Brain Fitness Pro Jr - Research
Many studies have tied a child’s working-memory capacity with his or her ability to focus in school and perform well academically. Extensive evidence links working memory to performance in literacy and numeracy1. A study of over 3,000 primary-school children connected working memory impairment to below-average scores in reading and math2. And recent research confirms that working memory capacity, not IQ, predicts academic success3. Learning disabilities such as dyslexia, ADHD, and developmental coordination disorder, exhibit a similar pattern4. Children with working memory impairment find it difficult to remember instructions and complete tasks, thereby putting their academic success at risk5.
Research laboratories around the world study working memory, looking at the connection between working memory capacity and intelligence, success at emotional regulation6, and other cognitive abilities7, furthering the understanding of autism8 and ADHD9, and improving teaching methods.
1 Cowan, N., & Alloway, T.P.. Development of Memory in Childhood, 2nd edition. Hove, England: Psychology Press
2 Alloway, T.P., Gathercole, S.E, Kirkwood, H.J., & Elliott, J.E. The cognitive and behavioral characteristics of children with low working memory
3 Alloway, T.P. Working memory, but not IQ, predicts subsequent learning in children with learning difficulties. European Journal of Psychological Assessment
4 Alloway, T.P. & Gathercole, S.E. (2006, Editors). Working memory and neurodevelopmental conditions. Hove, England: Psychology Press
5 Gathercole, S.E. & Alloway, T.P. (2008). Working memory & learning: A practical guide. London: Sage Press
6 Schmeichel, B. J., Volokhov, R., & Demaree, H. A. (2008). Working memory capacity and the self-regulation of emotional expression and experience. Journal of Personality and Social Psychology
7 Conway, A. R. A., Jarrold, C., Kane, M. J., Miyake, A., & Towse, J. N. (Eds.). (2007). Variation in working memory. New York: Oxford University Press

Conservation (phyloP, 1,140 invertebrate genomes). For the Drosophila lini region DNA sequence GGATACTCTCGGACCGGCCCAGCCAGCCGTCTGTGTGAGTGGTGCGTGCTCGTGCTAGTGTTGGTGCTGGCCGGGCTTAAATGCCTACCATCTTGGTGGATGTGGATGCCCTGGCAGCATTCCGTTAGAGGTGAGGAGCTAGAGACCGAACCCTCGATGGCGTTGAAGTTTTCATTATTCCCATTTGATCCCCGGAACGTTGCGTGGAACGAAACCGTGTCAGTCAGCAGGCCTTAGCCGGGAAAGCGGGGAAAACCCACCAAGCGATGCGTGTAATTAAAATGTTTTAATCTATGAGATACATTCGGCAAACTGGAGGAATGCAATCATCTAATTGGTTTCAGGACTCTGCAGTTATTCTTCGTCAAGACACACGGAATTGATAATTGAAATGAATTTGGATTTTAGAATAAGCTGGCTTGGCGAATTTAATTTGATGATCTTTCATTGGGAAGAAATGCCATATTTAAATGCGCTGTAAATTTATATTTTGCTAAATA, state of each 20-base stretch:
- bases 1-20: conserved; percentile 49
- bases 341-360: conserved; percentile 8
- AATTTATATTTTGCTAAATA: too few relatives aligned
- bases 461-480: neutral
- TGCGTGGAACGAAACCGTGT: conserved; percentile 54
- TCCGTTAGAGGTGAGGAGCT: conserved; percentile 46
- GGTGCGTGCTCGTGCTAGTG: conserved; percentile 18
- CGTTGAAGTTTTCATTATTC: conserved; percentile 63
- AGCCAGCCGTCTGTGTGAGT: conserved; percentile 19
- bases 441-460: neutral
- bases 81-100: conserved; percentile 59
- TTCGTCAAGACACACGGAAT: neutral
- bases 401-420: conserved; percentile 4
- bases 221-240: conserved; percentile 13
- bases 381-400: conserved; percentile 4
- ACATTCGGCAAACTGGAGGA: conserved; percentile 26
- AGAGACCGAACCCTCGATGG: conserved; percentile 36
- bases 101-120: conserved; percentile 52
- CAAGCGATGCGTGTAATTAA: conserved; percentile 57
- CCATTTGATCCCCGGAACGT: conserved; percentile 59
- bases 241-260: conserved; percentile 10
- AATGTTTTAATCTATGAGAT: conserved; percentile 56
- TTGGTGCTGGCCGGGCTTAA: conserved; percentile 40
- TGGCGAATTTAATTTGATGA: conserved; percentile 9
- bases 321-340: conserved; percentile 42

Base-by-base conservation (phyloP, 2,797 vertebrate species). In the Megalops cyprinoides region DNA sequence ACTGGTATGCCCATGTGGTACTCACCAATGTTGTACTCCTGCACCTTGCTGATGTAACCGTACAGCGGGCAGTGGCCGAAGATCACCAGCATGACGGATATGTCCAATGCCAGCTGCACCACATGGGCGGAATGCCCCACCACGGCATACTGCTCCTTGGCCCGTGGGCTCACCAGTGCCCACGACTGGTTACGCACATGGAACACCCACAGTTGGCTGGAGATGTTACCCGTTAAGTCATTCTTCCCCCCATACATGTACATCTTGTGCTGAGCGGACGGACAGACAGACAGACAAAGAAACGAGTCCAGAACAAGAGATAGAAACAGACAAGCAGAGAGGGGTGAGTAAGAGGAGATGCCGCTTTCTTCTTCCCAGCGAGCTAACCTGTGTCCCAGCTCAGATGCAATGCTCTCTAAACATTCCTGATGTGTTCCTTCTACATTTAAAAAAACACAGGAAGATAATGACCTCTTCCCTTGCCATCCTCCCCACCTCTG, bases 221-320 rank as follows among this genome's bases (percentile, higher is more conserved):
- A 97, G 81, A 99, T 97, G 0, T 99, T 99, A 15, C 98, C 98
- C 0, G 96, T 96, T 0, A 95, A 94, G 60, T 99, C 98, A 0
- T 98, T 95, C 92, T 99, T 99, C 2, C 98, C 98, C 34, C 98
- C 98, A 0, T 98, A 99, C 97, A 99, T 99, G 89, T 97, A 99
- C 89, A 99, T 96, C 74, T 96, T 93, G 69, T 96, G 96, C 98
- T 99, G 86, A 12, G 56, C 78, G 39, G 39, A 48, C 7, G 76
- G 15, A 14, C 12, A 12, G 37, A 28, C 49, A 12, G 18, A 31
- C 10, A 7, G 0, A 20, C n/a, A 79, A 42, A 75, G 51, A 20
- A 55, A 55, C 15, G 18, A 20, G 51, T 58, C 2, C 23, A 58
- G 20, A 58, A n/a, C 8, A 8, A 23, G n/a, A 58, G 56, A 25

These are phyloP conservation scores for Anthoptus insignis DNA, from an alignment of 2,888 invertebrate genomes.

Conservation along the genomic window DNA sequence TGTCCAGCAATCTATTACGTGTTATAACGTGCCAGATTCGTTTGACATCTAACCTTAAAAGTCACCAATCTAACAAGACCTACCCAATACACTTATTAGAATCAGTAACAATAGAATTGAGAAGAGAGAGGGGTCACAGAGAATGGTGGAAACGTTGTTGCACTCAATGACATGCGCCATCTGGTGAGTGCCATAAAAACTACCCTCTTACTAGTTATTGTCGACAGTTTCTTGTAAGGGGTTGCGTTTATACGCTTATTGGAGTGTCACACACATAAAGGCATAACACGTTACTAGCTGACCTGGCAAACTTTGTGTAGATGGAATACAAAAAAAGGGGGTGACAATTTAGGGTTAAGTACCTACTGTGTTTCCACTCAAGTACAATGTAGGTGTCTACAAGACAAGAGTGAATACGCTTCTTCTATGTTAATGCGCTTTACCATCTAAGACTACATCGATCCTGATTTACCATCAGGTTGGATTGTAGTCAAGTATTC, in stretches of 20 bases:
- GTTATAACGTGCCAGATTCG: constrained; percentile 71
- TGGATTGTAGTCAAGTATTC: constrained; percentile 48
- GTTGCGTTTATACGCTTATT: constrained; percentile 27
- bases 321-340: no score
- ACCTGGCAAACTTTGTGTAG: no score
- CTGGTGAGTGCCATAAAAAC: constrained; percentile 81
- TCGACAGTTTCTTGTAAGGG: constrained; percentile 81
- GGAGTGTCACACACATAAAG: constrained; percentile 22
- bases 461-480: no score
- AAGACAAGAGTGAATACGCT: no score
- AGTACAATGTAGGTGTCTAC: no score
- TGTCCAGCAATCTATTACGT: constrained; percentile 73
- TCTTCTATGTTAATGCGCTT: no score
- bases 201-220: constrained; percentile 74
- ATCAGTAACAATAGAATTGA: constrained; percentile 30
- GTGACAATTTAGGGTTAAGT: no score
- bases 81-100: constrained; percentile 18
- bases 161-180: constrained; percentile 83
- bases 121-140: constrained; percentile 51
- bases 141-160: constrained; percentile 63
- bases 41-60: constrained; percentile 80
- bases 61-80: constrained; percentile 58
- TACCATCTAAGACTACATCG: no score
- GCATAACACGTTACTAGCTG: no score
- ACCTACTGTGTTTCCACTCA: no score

8 Kenworthy L, Yerys BE, Anthony LG, Wallace GL (2008). "Understanding executive control in autism spectrum disorders in the lab and in the real world". Neuropsychol Rev.
9 Levy, F., & Farrow, M. (2001). Working memory in ADHD: prefrontal/parietal connections. Curr Drug Targets
Barbara Arrowsmith's Story
As a child, Barbara Arrowsmith Young suffered from a variety of serious learning dysfunctions. She found even straightforward concepts difficult to grasp, creating an almost insurmountable hurdle to learning. Despite or perhaps because of these deficits, Barbara had an excellent memory; this and hard work enabled to her to get through school and go on to college.
As a young woman, she stumbled on the work of Mark Rosenzweig of the University of Berkeley. Working with rats Rosenzweig had found that introducing rats to mazes and other forms of stimulation caused their brains to grow larger and healthier with more connections than rats left unstimulated. Rosenzweig's research prompted Barbara to wonder whether similar intensive stimulation might prompt her brain to grow and adapt, too.
Barbara designed exercises to stimulate the parts of her mental makeup that didn't work so well. To train herself to read an analog clock, for instance, she made hundreds of index cards with clock hands on one side and the correct time on the other. Training her brain for hours each day over a period of many months, Barbara gradually began to perform mental feats that had evaded her her whole life. With time she overcame her deficits altogether.
Barbara went on to found and run the Arrowsmith School in Toronto, Canada where children can enroll in programs to assess and correct a broad array of learning issues.
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